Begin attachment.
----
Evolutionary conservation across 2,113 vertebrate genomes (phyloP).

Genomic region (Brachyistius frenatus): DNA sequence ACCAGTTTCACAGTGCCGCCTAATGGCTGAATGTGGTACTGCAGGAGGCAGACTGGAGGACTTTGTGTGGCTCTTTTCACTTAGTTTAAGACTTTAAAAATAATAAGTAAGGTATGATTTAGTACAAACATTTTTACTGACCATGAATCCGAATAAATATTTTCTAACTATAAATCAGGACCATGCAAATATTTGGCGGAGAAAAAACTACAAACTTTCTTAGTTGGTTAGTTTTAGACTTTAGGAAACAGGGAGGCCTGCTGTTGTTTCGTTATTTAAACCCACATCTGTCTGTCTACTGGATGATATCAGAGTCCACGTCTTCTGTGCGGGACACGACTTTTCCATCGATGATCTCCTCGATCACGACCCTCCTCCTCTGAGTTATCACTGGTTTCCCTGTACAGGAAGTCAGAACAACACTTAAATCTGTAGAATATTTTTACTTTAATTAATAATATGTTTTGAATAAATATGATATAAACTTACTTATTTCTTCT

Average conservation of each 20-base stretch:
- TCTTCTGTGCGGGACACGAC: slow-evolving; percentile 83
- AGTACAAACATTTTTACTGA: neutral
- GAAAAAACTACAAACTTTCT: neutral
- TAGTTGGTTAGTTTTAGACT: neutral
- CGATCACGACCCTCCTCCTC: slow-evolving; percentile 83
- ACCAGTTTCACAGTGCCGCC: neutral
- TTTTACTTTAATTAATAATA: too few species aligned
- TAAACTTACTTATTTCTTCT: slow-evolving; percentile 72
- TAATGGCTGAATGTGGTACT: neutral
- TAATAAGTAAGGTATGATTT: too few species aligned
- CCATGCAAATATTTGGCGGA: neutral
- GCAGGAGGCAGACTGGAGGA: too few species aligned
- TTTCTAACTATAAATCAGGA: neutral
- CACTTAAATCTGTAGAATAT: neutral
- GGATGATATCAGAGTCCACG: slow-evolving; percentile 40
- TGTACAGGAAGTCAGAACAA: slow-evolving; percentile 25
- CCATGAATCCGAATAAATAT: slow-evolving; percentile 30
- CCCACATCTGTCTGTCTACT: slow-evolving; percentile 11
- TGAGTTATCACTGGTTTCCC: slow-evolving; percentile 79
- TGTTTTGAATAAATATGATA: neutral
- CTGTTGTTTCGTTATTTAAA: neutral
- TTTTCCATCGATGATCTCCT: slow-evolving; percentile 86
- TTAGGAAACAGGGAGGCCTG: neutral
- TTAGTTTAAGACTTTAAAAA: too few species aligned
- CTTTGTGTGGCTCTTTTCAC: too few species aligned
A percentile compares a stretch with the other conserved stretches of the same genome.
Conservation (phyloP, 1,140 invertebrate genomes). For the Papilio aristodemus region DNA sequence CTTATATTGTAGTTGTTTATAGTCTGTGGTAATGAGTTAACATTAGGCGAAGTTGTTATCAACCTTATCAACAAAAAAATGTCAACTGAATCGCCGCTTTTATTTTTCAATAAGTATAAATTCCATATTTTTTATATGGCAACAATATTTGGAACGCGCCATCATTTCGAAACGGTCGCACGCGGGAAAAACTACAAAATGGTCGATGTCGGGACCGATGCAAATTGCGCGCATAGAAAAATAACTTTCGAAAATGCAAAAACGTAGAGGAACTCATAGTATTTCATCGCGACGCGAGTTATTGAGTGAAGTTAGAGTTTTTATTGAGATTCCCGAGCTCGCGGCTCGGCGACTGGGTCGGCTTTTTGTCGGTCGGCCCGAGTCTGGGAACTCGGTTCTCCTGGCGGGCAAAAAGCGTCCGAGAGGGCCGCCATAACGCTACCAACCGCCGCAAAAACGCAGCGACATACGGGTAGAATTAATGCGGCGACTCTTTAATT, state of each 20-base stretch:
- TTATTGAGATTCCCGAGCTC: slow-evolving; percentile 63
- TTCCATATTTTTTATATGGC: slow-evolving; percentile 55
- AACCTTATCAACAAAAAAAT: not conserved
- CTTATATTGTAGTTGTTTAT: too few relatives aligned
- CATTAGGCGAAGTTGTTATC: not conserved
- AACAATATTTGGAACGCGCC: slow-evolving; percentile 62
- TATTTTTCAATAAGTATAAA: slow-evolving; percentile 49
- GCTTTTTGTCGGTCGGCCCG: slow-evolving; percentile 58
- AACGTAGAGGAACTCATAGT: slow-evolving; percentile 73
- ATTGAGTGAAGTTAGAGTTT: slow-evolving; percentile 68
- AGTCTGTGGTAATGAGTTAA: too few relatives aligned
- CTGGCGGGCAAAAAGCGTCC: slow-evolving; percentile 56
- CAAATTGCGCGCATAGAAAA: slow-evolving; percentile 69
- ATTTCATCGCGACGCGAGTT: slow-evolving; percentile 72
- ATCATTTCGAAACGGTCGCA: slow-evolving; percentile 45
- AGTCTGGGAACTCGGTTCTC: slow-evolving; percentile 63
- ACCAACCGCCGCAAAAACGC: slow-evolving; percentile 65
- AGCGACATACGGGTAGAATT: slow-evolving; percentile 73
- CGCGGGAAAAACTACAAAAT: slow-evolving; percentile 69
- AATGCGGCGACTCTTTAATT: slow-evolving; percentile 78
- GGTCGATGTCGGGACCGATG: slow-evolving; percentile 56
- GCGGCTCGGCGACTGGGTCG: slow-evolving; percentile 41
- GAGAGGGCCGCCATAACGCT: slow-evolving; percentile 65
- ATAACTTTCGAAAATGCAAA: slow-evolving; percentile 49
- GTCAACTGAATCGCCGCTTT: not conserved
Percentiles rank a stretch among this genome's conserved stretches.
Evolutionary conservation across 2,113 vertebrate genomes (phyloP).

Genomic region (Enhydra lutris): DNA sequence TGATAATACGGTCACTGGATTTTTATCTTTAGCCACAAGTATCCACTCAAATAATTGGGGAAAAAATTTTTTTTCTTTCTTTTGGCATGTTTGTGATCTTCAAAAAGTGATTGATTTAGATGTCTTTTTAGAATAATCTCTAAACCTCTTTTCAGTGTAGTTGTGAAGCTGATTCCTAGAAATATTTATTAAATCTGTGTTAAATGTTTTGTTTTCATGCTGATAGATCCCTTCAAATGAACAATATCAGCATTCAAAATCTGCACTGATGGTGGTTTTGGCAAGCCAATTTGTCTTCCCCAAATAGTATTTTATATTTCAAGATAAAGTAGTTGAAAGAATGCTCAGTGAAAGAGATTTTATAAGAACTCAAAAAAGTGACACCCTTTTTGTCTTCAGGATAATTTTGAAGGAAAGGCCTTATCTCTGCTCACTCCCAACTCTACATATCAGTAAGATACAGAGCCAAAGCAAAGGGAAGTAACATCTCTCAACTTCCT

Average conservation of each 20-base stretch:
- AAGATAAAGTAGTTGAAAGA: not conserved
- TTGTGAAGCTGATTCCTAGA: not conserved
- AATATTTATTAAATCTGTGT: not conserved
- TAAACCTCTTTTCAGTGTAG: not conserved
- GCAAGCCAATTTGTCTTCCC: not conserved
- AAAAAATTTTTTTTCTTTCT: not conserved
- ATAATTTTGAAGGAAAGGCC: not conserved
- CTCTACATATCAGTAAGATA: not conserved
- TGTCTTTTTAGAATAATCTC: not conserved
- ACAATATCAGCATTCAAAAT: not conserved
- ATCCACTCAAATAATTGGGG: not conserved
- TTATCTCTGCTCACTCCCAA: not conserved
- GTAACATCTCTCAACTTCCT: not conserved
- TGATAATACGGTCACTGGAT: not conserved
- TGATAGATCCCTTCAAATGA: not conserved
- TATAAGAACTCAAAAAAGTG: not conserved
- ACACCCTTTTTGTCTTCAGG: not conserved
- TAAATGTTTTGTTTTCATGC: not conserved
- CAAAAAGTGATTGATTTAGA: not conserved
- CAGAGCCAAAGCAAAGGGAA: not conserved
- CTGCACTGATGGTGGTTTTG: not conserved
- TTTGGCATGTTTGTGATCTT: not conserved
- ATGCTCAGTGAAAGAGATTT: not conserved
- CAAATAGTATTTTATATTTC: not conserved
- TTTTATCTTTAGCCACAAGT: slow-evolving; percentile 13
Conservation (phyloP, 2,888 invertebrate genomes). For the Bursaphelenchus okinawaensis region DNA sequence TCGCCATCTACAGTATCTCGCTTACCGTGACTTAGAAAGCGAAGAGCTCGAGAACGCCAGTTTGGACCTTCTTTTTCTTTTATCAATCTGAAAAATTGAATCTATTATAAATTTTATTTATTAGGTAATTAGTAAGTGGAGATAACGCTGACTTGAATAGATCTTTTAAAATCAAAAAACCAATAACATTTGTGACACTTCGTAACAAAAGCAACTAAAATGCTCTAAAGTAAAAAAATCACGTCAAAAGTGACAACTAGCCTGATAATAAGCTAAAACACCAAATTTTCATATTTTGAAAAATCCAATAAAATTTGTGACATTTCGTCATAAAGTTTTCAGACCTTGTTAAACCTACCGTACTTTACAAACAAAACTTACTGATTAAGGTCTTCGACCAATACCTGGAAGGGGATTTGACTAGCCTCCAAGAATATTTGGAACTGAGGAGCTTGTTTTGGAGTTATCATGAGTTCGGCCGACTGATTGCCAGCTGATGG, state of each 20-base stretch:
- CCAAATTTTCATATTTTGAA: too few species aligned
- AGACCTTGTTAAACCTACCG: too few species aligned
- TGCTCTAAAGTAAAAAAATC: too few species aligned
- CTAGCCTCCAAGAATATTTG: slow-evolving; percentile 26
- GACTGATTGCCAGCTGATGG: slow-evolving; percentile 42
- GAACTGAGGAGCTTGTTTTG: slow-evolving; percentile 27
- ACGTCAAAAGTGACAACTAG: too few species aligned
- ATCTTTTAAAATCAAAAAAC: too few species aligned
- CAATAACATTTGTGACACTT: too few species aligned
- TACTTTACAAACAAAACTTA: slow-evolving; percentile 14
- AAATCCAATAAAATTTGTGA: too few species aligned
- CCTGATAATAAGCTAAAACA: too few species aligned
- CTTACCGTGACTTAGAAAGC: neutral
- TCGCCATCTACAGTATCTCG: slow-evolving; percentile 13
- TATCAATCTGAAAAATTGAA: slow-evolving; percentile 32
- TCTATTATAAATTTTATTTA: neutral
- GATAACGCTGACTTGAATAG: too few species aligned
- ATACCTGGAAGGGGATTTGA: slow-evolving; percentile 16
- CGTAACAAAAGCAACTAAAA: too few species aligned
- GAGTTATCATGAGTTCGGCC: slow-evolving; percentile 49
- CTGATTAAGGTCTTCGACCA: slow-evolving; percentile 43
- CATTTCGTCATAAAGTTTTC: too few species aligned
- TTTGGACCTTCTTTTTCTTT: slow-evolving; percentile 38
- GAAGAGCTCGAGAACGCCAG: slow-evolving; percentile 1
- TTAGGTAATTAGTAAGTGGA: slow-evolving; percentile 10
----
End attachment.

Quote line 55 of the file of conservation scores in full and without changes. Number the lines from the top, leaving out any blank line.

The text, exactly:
- GTCAACTGAATCGCCGCTTT: not conserved